None of the reports on the BBC web site cover Mr Milligan’s interview on the BBC Breakfast show on Friday 14 January at 7:25am. Here he finally acknowledges the costs and inconvenience of the overnight stays through a passing reference to the many comments received on the story, but all he really says is that the electricity would have cost around £10. (Note: It is illegal to charge for an electric charge point for three years from installation according to the regulations governing their installation, which is why they are free at the moment). Does anyone have a transcript of this broadcast or a recording of it, as it would be useful to capture what was actually said?

    On the subject of overnight stays, he makes no mention of how far away from each charging point is his overnight hostelry, and how does he get to them, and absolutely no mention of these costs. Does he walk to each hotel with all his luggage or do the production team give him a lift. He doesn’t include this down time in his calculations, but by my reckoning he travelled for 87 hours (minimum) for the 484 miles, giving 5.5 miles per hour – not the 6 miles per hour given. Why be petty and count travelling and charging time only – his stops were governed by car park opening hours, so he could not just turn up somewhere at three in the morning.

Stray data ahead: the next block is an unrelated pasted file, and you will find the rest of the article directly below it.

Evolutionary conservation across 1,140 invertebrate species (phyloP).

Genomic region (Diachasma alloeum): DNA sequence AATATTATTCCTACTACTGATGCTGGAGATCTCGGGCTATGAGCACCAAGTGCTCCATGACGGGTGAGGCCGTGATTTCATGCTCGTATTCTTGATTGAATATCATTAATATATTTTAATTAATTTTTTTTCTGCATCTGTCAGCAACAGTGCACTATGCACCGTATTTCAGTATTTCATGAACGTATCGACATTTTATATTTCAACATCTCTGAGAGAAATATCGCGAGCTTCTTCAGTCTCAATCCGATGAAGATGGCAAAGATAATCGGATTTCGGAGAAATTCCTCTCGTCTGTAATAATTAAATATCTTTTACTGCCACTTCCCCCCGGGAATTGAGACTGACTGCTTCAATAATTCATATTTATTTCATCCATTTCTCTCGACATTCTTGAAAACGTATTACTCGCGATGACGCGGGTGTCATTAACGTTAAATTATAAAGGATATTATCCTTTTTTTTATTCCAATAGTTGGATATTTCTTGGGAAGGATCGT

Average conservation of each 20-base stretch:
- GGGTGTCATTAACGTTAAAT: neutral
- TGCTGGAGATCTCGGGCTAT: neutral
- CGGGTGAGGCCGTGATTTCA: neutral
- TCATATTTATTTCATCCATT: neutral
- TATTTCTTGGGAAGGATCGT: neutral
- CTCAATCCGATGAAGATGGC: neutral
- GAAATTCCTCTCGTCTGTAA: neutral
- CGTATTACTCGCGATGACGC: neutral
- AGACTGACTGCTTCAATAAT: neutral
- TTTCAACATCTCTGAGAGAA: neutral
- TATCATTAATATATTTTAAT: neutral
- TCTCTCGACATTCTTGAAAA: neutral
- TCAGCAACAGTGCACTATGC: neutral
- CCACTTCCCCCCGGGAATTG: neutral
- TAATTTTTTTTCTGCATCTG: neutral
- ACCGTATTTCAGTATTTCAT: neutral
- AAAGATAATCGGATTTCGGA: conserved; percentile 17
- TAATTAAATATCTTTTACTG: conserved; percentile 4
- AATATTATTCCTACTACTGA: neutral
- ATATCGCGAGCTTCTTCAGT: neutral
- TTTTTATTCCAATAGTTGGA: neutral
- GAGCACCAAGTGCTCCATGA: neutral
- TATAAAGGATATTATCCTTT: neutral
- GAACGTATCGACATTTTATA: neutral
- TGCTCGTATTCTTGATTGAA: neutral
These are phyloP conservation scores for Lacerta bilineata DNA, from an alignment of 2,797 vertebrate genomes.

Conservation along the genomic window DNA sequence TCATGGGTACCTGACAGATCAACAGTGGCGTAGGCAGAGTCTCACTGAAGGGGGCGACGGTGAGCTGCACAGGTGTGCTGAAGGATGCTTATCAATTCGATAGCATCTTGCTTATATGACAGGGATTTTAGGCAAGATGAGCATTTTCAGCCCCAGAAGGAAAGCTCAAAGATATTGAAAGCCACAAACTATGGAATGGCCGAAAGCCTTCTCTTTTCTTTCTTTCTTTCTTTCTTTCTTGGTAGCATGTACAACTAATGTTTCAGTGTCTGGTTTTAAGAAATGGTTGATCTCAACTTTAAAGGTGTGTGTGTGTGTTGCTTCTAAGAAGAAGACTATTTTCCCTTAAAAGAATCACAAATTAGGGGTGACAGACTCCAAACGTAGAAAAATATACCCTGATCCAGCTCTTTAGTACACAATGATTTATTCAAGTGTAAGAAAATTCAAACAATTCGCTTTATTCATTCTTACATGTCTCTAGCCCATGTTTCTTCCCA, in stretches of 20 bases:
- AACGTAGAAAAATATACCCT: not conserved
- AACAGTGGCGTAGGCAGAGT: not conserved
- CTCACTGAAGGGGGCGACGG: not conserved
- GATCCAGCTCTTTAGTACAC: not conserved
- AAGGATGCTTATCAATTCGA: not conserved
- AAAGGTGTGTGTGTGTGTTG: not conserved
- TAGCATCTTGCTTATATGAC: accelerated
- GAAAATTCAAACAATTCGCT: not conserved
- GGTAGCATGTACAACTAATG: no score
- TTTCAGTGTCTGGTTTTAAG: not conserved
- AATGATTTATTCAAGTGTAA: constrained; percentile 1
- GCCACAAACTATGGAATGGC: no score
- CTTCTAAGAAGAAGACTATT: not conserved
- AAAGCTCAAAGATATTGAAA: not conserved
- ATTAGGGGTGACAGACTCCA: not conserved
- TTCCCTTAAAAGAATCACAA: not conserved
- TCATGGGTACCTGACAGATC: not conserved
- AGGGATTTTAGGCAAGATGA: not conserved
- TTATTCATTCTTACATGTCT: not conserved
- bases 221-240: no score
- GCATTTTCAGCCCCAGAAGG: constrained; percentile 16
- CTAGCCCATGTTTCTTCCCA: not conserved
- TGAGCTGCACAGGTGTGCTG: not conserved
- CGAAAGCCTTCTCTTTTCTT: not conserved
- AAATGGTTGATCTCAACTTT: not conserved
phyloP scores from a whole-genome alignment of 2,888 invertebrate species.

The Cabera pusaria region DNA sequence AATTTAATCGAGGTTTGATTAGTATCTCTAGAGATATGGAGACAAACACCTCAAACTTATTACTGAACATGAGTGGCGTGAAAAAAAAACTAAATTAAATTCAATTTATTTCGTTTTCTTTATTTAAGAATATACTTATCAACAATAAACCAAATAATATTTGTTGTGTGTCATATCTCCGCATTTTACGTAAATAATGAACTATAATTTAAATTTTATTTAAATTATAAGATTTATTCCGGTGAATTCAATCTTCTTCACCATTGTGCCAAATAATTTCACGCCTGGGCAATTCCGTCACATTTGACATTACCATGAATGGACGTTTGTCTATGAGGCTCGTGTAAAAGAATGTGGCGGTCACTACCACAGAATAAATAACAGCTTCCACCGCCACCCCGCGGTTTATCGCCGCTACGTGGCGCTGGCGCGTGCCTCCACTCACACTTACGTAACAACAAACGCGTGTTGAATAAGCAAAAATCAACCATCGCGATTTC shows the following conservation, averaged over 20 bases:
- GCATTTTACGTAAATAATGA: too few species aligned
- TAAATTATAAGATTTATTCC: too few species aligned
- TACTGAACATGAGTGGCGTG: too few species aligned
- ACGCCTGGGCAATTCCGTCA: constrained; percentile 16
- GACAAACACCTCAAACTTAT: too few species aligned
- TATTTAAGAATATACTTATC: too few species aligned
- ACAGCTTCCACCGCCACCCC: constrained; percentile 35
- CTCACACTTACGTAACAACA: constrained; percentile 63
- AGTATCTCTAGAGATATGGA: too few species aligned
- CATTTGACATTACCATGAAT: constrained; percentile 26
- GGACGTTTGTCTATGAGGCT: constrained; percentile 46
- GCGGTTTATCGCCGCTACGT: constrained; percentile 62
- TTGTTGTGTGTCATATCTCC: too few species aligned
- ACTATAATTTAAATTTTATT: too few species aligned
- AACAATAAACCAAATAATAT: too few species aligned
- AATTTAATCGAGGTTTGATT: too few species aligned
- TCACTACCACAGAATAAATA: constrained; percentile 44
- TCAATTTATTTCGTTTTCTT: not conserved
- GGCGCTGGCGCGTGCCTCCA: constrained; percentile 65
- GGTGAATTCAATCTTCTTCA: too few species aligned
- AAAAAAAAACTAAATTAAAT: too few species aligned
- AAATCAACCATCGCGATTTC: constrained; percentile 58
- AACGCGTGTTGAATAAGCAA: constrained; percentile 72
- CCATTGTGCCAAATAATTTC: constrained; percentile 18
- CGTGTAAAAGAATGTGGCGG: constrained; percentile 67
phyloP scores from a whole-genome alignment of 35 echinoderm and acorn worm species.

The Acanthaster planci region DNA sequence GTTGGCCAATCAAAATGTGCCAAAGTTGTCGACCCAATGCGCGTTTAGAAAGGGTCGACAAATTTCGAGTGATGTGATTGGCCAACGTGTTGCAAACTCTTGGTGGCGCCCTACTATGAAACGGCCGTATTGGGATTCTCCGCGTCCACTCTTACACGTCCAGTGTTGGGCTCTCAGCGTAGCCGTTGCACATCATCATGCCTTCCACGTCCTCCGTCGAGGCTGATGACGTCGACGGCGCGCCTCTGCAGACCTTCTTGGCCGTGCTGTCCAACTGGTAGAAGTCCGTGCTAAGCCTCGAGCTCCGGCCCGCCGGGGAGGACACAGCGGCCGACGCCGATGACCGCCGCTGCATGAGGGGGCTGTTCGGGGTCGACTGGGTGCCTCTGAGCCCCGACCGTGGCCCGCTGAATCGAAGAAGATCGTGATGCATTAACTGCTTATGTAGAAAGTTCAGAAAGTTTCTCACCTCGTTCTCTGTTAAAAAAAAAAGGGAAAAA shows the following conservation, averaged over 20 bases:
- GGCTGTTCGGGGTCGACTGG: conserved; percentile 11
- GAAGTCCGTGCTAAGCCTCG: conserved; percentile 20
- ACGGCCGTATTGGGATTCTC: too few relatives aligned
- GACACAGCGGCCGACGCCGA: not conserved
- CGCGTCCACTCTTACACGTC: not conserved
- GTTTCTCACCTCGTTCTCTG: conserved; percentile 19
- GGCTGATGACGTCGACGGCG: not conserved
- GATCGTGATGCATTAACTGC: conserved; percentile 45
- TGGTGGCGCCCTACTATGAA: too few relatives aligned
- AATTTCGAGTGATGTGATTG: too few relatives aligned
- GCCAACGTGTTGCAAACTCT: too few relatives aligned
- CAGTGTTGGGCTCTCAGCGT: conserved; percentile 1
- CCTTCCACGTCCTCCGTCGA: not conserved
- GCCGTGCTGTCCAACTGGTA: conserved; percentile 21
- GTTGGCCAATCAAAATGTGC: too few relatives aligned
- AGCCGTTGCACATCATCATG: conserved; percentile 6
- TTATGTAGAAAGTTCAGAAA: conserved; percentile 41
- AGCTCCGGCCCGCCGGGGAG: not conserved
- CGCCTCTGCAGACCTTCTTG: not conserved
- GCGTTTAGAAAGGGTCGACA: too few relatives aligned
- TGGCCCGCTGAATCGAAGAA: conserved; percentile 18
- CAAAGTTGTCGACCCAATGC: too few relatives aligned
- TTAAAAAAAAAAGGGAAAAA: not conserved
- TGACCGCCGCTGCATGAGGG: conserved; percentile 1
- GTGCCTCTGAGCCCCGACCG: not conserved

As the direct route is only 404 miles, then his true average speed is less than five miles per hour, and I can walk that fast (yes, I know I would need to stop, etc.) and these comments are just another means of highlighting the absurdity of the whole experiment.

    So how does Mr Milligan sum up his adventure:


    “A journey which proves that the electric car can now cover long distances which reinforces its claim on the future.”

  2. 2 Barry 19/01/2011 at 6:53 pm

    Tesla v Mini-e – It’s like comparing chalk and apples.

    The Mini is a relatively normal car turned into an electric one – relatively heavy chassis and body. The Tesla being built along similar lines to Lotus sports cars is naturally much lighter allowing for significantly more battery weight to be carried.